Historically, South Africa’s record of racial equality has been abysmal. The extreme segregation codified by the nation’s aforementioned apartheid system remained in effect until 1994. Nelson Mandela’s tactful leadership and promise of a “Rainbow Nation” temporarily pacified race relations in a nation that could easily have slipped into an ethnic conflict. While the blatant oppression of the 20th Century has dissipated, the level of racial inequality in modern South Africa is astounding. Two-thirds of the country’s black population, who constitute 80% of the general population, live in poverty. Conversely, estimates regarding the white population generally place the poverty rate at around 1% and, as of 2019, white South Africans own 72% of all private land. In a testament to the severity of the nation’s economic and social divisions, the World Bank recently declared South Africa the world’s most unequal country. Like a failing economy, wealth inequality can denigrate perceptions of democracy amongst citizens. With a significant portion of South Africa’s population living below the poverty line, the importance of successful economic policies may begin to outweigh the importance of maintaining democratic institutions. It is not unreasonable to think that an undemocratic regime would be tolerated by many South Africans so long as it generated much-needed economic productivity.
In recent months, those racial and economic disparities have compounded with a growing distrust of law enforcement. South Africa’s murder rate remains one of the highest on Earth: between March 2019 and March 2020, the country recorded over 21,000 homicides. Much of the civilian population lacks confidence in the police’s ability to maintain order. An even greater source of contention for critics is the excessive violence perpetrated by law enforcement. In that same twelve-month period between 2019 and 2020, over three-hundred investigations were launched into deaths caused by the South African police, in incidents that occurred while on patrol or while in custody. The recent police killing of a teenager with Down Syndrome has ignited the underlying tensions between South Africa’s civilians and law enforcement personnel. An unbridled law enforcement system undermines the legitimacy of the country’s judicial system and constitutes the sort of state-sponsored abuses normally found in weak or backsliding democracies.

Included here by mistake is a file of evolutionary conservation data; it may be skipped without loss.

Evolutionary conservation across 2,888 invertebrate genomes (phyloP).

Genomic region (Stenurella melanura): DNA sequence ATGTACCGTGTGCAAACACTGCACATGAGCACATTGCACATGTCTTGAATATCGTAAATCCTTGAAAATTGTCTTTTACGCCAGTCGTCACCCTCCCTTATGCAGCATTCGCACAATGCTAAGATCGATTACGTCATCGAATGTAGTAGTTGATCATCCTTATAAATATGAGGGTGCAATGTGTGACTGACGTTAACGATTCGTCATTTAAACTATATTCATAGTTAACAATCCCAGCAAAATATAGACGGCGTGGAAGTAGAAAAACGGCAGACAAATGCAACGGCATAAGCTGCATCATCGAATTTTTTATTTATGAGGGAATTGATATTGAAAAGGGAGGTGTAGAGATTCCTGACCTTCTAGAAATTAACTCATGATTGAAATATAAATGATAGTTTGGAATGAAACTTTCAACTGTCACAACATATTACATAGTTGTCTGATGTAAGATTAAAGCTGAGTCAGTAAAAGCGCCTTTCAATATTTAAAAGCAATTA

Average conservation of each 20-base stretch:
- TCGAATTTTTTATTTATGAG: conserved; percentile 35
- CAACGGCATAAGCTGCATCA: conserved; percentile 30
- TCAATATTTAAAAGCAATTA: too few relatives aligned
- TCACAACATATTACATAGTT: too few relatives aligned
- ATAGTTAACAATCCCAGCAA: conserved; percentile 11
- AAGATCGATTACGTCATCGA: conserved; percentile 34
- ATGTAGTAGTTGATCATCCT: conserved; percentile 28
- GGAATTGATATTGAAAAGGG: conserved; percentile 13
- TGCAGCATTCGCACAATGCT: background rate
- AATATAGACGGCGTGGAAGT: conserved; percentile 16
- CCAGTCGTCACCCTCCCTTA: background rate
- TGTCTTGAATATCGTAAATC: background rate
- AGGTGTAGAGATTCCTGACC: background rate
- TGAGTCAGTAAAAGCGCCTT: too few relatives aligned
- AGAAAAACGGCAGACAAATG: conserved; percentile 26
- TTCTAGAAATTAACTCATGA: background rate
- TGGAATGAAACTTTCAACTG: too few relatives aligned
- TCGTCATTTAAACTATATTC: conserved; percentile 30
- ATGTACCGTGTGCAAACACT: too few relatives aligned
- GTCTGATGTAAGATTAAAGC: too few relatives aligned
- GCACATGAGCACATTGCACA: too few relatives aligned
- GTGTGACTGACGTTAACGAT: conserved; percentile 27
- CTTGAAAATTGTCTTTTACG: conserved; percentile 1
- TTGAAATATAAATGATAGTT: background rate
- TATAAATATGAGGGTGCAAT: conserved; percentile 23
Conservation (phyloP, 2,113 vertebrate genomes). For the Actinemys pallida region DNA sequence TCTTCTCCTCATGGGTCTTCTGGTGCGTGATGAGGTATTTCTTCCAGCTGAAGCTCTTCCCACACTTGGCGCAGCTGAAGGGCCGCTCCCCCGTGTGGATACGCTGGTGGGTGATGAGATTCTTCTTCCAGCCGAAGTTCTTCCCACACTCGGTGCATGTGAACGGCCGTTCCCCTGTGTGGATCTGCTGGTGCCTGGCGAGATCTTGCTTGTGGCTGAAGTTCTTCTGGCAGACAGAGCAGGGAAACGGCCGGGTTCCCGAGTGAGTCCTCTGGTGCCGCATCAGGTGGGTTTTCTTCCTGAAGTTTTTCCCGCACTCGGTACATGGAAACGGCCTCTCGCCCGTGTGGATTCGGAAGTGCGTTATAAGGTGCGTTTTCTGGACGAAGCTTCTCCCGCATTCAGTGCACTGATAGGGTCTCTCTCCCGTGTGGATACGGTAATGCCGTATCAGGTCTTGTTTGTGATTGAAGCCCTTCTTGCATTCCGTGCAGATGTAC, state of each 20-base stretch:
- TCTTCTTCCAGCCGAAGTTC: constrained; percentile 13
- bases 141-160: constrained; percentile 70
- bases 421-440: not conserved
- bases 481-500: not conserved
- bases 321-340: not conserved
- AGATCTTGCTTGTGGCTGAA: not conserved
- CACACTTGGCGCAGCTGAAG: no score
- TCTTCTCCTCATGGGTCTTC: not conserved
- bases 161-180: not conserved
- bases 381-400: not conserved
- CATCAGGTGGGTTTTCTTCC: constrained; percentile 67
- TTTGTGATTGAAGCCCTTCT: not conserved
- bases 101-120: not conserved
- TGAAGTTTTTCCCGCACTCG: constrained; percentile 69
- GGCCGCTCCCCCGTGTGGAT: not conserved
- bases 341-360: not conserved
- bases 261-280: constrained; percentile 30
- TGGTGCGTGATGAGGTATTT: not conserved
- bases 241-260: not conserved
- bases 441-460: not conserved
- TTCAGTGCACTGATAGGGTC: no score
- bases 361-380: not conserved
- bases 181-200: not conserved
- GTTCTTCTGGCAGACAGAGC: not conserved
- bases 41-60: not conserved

The writing is on the wall. South African democracy, which seemed so steady just one year ago, is now in serious danger of dissolving. It is critical to acknowledge that the implications of democratic backsliding in South Africa would extend far beyond the nation’s borders. As a continental powerbroker, an undemocratic South Africa could effectively terminate the country’s status as a vital diplomatic conduit between other African nations. It seems unlikely that the international community would consent to South African diplomatic mediation without the legitimacy currently derived from their democratic status. On a purely symbolic level, the dismantling of Africa’s strongest democracy would be a significant blow to a continent where similar regime types have struggled to emerge or persist.